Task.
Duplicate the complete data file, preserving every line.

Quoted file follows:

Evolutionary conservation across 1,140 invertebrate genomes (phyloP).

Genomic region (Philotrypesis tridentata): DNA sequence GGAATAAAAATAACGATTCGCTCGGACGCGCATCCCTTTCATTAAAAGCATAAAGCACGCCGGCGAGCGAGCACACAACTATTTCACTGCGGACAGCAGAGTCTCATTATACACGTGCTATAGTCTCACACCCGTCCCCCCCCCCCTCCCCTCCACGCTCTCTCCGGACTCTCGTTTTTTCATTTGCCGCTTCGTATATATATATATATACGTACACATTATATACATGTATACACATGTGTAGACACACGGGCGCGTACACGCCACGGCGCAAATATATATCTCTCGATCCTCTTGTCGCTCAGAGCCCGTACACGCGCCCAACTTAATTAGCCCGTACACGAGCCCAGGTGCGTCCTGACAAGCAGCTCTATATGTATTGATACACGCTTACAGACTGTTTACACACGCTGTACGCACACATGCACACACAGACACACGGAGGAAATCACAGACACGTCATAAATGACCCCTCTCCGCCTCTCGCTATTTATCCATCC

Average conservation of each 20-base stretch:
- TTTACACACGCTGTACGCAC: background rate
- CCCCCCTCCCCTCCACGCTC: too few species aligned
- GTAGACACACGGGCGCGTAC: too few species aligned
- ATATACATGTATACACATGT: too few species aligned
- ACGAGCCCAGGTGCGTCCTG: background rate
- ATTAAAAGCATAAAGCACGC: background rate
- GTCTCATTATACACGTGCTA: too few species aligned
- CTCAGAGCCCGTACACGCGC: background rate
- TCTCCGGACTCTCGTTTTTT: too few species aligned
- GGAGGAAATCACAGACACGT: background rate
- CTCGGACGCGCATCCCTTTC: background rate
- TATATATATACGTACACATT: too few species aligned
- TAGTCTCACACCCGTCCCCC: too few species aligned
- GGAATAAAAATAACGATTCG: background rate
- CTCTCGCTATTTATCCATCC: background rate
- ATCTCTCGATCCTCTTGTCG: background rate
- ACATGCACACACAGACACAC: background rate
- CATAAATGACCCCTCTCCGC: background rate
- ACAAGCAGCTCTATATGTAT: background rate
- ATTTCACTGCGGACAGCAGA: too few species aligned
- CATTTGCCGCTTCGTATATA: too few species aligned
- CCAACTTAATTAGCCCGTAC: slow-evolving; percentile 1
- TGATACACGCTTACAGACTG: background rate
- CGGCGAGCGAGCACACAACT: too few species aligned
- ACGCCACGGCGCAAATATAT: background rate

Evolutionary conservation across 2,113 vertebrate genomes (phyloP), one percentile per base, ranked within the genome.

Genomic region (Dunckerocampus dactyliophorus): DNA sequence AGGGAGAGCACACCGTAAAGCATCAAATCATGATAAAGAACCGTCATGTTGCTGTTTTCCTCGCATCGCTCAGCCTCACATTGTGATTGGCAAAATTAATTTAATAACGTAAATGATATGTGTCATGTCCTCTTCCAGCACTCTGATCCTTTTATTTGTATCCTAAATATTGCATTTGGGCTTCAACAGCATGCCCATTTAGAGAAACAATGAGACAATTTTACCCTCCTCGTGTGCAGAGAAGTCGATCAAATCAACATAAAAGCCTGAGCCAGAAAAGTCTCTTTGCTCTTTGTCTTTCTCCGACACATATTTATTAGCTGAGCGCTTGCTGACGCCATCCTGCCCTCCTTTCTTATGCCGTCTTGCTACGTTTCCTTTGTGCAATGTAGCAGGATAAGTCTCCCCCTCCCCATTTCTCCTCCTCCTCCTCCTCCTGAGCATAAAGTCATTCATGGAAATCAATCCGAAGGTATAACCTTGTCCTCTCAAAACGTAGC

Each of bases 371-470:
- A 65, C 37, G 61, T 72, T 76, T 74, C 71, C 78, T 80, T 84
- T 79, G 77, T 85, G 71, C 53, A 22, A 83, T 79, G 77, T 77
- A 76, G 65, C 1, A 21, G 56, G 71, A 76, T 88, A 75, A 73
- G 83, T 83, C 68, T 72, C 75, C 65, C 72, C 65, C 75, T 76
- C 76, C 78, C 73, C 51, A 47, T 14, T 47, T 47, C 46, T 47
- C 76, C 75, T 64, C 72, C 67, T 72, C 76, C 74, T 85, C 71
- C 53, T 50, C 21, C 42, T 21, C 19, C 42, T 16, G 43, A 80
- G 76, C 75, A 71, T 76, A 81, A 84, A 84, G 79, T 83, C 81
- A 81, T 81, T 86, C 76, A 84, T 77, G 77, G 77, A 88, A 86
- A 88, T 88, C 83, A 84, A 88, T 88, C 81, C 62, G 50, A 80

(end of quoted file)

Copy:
Evolutionary conservation across 1,140 invertebrate genomes (phyloP).

Genomic region (Philotrypesis tridentata): DNA sequence GGAATAAAAATAACGATTCGCTCGGACGCGCATCCCTTTCATTAAAAGCATAAAGCACGCCGGCGAGCGAGCACACAACTATTTCACTGCGGACAGCAGAGTCTCATTATACACGTGCTATAGTCTCACACCCGTCCCCCCCCCCCTCCCCTCCACGCTCTCTCCGGACTCTCGTTTTTTCATTTGCCGCTTCGTATATATATATATATACGTACACATTATATACATGTATACACATGTGTAGACACACGGGCGCGTACACGCCACGGCGCAAATATATATCTCTCGATCCTCTTGTCGCTCAGAGCCCGTACACGCGCCCAACTTAATTAGCCCGTACACGAGCCCAGGTGCGTCCTGACAAGCAGCTCTATATGTATTGATACACGCTTACAGACTGTTTACACACGCTGTACGCACACATGCACACACAGACACACGGAGGAAATCACAGACACGTCATAAATGACCCCTCTCCGCCTCTCGCTATTTATCCATCC

Average conservation of each 20-base stretch:
- TTTACACACGCTGTACGCAC: background rate
- CCCCCCTCCCCTCCACGCTC: too few species aligned
- GTAGACACACGGGCGCGTAC: too few species aligned
- ATATACATGTATACACATGT: too few species aligned
- ACGAGCCCAGGTGCGTCCTG: background rate
- ATTAAAAGCATAAAGCACGC: background rate
- GTCTCATTATACACGTGCTA: too few species aligned
- CTCAGAGCCCGTACACGCGC: background rate
- TCTCCGGACTCTCGTTTTTT: too few species aligned
- GGAGGAAATCACAGACACGT: background rate
- CTCGGACGCGCATCCCTTTC: background rate
- TATATATATACGTACACATT: too few species aligned
- TAGTCTCACACCCGTCCCCC: too few species aligned
- GGAATAAAAATAACGATTCG: background rate
- CTCTCGCTATTTATCCATCC: background rate
- ATCTCTCGATCCTCTTGTCG: background rate
- ACATGCACACACAGACACAC: background rate
- CATAAATGACCCCTCTCCGC: background rate
- ACAAGCAGCTCTATATGTAT: background rate
- ATTTCACTGCGGACAGCAGA: too few species aligned
- CATTTGCCGCTTCGTATATA: too few species aligned
- CCAACTTAATTAGCCCGTAC: slow-evolving; percentile 1
- TGATACACGCTTACAGACTG: background rate
- CGGCGAGCGAGCACACAACT: too few species aligned
- ACGCCACGGCGCAAATATAT: background rate

Evolutionary conservation across 2,113 vertebrate genomes (phyloP), one percentile per base, ranked within the genome.

Genomic region (Dunckerocampus dactyliophorus): DNA sequence AGGGAGAGCACACCGTAAAGCATCAAATCATGATAAAGAACCGTCATGTTGCTGTTTTCCTCGCATCGCTCAGCCTCACATTGTGATTGGCAAAATTAATTTAATAACGTAAATGATATGTGTCATGTCCTCTTCCAGCACTCTGATCCTTTTATTTGTATCCTAAATATTGCATTTGGGCTTCAACAGCATGCCCATTTAGAGAAACAATGAGACAATTTTACCCTCCTCGTGTGCAGAGAAGTCGATCAAATCAACATAAAAGCCTGAGCCAGAAAAGTCTCTTTGCTCTTTGTCTTTCTCCGACACATATTTATTAGCTGAGCGCTTGCTGACGCCATCCTGCCCTCCTTTCTTATGCCGTCTTGCTACGTTTCCTTTGTGCAATGTAGCAGGATAAGTCTCCCCCTCCCCATTTCTCCTCCTCCTCCTCCTCCTGAGCATAAAGTCATTCATGGAAATCAATCCGAAGGTATAACCTTGTCCTCTCAAAACGTAGC

Each of bases 371-470:
- A 65, C 37, G 61, T 72, T 76, T 74, C 71, C 78, T 80, T 84
- T 79, G 77, T 85, G 71, C 53, A 22, A 83, T 79, G 77, T 77
- A 76, G 65, C 1, A 21, G 56, G 71, A 76, T 88, A 75, A 73
- G 83, T 83, C 68, T 72, C 75, C 65, C 72, C 65, C 75, T 76
- C 76, C 78, C 73, C 51, A 47, T 14, T 47, T 47, C 46, T 47
- C 76, C 75, T 64, C 72, C 67, T 72, C 76, C 74, T 85, C 71
- C 53, T 50, C 21, C 42, T 21, C 19, C 42, T 16, G 43, A 80
- G 76, C 75, A 71, T 76, A 81, A 84, A 84, G 79, T 83, C 81
- A 81, T 81, T 86, C 76, A 84, T 77, G 77, G 77, A 88, A 86
- A 88, T 88, C 83, A 84, A 88, T 88, C 81, C 62, G 50, A 80